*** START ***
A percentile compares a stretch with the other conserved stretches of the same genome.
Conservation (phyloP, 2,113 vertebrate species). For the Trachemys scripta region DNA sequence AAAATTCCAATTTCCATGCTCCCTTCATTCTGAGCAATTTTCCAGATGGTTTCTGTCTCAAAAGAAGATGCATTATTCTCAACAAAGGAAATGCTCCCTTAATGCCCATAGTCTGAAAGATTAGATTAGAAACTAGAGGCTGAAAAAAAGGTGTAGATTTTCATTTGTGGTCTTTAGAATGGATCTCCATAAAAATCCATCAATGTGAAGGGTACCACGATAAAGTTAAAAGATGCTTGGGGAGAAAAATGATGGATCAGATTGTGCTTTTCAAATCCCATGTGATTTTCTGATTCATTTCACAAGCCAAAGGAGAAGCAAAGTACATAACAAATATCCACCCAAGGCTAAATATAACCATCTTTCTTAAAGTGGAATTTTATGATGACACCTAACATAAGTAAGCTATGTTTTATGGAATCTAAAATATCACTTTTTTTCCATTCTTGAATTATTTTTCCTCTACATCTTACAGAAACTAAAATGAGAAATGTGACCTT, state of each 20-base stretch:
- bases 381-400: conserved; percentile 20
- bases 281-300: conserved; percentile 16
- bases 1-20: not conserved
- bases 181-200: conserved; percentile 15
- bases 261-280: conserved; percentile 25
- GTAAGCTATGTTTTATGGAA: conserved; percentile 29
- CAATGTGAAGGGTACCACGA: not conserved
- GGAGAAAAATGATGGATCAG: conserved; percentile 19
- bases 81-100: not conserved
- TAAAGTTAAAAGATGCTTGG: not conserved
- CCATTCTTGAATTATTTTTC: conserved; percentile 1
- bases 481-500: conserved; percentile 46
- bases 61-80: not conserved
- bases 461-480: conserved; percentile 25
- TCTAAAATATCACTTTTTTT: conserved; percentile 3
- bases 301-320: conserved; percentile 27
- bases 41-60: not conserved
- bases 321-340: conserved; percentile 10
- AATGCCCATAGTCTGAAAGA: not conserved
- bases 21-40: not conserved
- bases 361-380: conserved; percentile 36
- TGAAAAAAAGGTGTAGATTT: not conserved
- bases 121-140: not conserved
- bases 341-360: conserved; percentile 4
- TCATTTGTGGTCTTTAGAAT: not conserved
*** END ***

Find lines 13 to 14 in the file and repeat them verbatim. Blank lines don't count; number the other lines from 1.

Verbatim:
- CCATTCTTGAATTATTTTTC: conserved; percentile 1
- bases 481-500: conserved; percentile 46